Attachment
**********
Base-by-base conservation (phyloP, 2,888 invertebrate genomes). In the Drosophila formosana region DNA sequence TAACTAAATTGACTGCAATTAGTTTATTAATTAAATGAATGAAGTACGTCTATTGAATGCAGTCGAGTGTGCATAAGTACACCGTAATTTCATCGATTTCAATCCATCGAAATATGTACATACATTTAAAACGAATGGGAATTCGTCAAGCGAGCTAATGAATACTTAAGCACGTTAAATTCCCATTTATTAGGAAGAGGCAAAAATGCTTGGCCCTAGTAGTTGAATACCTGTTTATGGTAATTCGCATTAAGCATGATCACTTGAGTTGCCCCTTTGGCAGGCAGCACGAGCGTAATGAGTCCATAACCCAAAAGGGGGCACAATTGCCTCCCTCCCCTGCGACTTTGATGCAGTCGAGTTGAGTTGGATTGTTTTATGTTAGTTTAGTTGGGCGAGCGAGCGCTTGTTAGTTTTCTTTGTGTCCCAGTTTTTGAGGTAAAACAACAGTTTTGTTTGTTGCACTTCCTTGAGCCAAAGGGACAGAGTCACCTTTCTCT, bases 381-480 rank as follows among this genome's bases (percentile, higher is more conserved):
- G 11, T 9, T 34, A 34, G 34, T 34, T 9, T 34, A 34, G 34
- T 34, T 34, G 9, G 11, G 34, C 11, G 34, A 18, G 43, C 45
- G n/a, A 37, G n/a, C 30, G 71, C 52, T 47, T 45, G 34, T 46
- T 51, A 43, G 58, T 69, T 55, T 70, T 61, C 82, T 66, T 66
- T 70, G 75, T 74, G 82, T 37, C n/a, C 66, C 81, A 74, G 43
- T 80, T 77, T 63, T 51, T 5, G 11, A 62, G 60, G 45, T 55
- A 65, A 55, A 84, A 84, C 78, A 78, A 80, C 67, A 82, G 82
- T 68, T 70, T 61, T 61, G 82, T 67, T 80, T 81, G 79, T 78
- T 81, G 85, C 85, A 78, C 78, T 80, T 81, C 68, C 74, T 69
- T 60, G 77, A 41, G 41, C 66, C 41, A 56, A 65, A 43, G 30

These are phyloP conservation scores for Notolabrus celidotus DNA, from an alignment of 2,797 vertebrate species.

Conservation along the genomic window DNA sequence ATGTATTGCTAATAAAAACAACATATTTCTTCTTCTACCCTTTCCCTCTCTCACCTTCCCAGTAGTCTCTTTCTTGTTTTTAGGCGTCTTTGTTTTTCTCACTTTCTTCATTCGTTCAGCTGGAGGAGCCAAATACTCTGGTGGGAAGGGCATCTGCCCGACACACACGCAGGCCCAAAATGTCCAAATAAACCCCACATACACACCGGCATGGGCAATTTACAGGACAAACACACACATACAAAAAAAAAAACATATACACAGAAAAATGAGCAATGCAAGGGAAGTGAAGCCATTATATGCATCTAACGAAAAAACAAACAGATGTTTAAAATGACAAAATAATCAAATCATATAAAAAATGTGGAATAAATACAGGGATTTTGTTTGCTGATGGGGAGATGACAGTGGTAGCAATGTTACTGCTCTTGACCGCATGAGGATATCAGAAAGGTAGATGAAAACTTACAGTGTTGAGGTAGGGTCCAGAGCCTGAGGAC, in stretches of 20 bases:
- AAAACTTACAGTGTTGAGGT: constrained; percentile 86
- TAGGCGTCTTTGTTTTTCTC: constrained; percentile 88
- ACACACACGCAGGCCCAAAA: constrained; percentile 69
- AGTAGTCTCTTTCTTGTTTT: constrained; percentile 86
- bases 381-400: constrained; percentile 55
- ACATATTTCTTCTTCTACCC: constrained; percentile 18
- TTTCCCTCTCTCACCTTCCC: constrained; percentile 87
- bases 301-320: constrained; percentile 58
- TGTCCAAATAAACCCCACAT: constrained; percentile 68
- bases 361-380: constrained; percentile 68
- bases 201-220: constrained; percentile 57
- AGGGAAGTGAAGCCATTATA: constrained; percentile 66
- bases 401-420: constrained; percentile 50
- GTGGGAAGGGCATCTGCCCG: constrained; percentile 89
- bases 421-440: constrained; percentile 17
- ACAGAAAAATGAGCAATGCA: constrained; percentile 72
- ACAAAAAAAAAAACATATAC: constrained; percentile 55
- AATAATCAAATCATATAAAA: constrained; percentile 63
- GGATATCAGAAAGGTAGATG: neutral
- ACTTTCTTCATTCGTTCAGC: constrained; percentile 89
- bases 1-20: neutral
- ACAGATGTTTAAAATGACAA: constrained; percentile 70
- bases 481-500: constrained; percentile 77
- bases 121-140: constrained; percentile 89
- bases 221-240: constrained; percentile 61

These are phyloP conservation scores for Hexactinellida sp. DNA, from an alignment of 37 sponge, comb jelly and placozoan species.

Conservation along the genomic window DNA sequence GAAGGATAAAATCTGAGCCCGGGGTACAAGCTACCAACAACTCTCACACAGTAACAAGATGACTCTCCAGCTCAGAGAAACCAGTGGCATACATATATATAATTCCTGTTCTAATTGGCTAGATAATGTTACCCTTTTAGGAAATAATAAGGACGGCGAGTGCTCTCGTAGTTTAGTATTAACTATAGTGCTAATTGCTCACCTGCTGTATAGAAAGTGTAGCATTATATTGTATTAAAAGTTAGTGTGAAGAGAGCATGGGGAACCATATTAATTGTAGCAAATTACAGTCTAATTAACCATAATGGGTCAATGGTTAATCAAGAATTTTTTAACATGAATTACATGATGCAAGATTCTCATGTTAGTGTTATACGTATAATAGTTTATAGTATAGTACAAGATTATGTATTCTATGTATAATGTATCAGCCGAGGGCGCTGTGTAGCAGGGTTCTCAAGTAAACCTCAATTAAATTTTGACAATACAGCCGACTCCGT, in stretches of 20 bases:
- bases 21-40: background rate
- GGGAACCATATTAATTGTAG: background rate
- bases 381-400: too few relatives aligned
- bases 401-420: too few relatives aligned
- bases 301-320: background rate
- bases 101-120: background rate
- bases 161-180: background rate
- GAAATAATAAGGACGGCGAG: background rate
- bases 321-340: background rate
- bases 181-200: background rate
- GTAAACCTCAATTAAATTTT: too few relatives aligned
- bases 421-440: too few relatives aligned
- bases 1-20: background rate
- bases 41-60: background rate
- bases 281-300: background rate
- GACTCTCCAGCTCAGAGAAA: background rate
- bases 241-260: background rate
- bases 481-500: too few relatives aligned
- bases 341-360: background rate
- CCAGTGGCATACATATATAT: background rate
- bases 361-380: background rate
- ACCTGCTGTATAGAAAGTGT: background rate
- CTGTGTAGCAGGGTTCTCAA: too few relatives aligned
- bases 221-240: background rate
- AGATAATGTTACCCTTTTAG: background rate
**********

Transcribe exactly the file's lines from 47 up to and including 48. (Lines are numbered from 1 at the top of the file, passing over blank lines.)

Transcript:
- bases 161-180: background rate
- GAAATAATAAGGACGGCGAG: background rate